Tuesday, February 21, 2023
By
AFP

Groundwater carries radiation risk for North Korean cities near nuke test sites

N Korea secretly conducted six nuclear weapons tests at Punggye-ri site in North Hamgyong Province between 2006 till 2017

By
AFP
People watch a TV broadcasting a news report on the dismantling of the Punggye-ri nuclear testing site, in Seoul, South Korea, May 24, 2018.— Reuters
People watch a TV broadcasting a news report on the dismantling of the Punggye-ri nuclear testing site, in Seoul, South Korea, May 24, 2018.— Reuters 

SEOUL: Tens of thousands of North Koreans and people in South Korea, Japan and China could be exposed to radioactive materials spread through groundwater from an underground nuclear test site, a Seoul-based human rights group said in a report on Tuesday.

North Korea secretly conducted six tests of nuclear weapons at the Punggye-ri site in the mountainous North Hamgyong Province between 2006 and 2017, according to the US and South Korean governments.

The study by the Transitional Justice Working Group said radioactive materials could have spread across eight cities and counties near the site, where more than 1 million North Koreans live, and where groundwater is used in everyday lives including drinking.

It also said that neighbouring South Korea, China and Japan might be at risk due partly to agricultural and fisheries products smuggled from the North.

The group, formed in 2014, worked with nuclear and medical experts and defectors and used open-source intelligence and publicly available government and UN reports for the study, which was backed by the National Endowment for Democracy, a non-profit corporation funded by the US Congress.

"This report is significant in showing that North Korea's nuclear tests could threaten the right to life and health of not only the North Korean people, but also of those in South Korea and other neighbouring countries," said Hubert Young-hwan Lee, the group's chief and a co-author.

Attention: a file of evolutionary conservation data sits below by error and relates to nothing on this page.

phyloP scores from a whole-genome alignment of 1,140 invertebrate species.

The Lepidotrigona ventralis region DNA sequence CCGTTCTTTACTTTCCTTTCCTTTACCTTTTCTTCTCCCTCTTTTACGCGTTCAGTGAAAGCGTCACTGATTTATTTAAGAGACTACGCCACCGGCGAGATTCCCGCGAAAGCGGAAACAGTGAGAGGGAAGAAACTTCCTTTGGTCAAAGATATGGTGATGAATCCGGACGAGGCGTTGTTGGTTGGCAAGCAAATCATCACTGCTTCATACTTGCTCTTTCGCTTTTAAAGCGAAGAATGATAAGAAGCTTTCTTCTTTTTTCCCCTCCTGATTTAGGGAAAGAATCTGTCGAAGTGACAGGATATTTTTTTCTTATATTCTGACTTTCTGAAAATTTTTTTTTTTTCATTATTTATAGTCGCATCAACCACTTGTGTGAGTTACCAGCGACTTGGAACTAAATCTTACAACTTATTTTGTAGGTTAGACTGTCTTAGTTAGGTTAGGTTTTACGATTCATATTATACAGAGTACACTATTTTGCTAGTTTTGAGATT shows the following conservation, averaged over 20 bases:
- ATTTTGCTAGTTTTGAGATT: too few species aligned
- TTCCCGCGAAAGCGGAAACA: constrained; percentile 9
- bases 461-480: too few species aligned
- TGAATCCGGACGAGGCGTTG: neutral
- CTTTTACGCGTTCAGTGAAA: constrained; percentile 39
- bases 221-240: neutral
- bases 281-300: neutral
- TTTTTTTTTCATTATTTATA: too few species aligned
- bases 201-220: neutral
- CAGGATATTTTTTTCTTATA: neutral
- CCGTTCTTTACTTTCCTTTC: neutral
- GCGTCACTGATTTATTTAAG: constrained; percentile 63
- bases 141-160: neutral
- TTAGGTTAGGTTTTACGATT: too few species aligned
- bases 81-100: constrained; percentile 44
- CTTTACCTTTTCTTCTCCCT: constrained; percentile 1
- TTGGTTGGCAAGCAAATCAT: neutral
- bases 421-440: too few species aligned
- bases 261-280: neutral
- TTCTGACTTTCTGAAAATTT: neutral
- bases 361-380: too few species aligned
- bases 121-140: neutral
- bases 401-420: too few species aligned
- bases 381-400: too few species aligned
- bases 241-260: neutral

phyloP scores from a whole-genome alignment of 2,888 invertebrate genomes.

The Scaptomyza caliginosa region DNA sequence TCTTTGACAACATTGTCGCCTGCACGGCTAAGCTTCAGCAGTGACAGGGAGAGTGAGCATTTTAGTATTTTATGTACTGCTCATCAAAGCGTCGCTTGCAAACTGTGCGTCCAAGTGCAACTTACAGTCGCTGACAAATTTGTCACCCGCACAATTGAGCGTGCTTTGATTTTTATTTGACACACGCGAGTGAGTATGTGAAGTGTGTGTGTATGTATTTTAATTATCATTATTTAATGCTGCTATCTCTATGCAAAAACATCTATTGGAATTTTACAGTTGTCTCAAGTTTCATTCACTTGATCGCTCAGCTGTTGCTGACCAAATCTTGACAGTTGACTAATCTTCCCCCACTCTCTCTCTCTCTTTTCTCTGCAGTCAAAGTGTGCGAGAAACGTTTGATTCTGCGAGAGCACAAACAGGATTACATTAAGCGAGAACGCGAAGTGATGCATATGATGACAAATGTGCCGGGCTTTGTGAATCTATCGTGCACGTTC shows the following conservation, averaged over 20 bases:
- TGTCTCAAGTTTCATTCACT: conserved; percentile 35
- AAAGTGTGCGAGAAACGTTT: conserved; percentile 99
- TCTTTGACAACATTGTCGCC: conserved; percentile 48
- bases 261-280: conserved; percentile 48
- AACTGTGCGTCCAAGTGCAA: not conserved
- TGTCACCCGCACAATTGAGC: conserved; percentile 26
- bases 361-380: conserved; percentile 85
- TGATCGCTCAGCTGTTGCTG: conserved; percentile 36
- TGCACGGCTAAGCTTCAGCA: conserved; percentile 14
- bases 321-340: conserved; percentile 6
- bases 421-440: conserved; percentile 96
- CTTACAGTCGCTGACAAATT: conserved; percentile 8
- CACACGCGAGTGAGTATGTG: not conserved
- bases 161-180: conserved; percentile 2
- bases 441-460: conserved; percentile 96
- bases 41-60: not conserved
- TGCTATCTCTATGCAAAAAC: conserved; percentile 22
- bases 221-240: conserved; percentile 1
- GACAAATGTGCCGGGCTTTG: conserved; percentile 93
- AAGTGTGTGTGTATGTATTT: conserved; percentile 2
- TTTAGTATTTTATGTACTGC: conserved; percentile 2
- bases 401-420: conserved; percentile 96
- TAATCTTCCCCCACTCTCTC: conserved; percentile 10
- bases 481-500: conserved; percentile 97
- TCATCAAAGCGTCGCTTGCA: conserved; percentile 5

Telephone calls by Reuters to North Korea's diplomatic mission to the United Nations in New York went unanswered.

In 2015, South Korea's food safety agency detected nine times the standard level of radioactive caesium isotopes in imported hedgehog mushrooms that had been sold as Chinese produce though their actual origin was North Korea.

China and Japan have ramped up radiation monitoring and expressed concerns over potential exposure following the North's previous nuclear tests but did not openly provide information on contaminated food.

Many outside experts have raised concerns over potential health risks from contaminated water, but North Korea rejected such concerns, saying there were no leaks of harmful materials following past nuclear tests, without providing evidence.

When North Korea invited foreign journalists to witness the destruction of some tunnels at the nuclear test site in 2018, it confiscated their radiation detectors.

Seoul's Unification Ministry, which handles inter-Korean affairs, stopped testing defectors for radiation exposure since 2018 amid a thaw in cross-border ties.

But, out of 40 defectors from the regions near Punggye-ri who were tested for radiation in 2017 and 2018, at least nine showed abnormalities. The ministry said, however, that it could not establish a direct link with the nuclear site.

More than 880 North Koreans have escaped from those regions since 2006, the report said.

The rights group urged a resumption of testing and an international enquiry into the radiation risks for communities around Punggye-ri.

The Unification Ministry did not immediately respond to a request for comment.

Seoul and Washington have said Pyongyang could be preparing for a seventh nuclear test.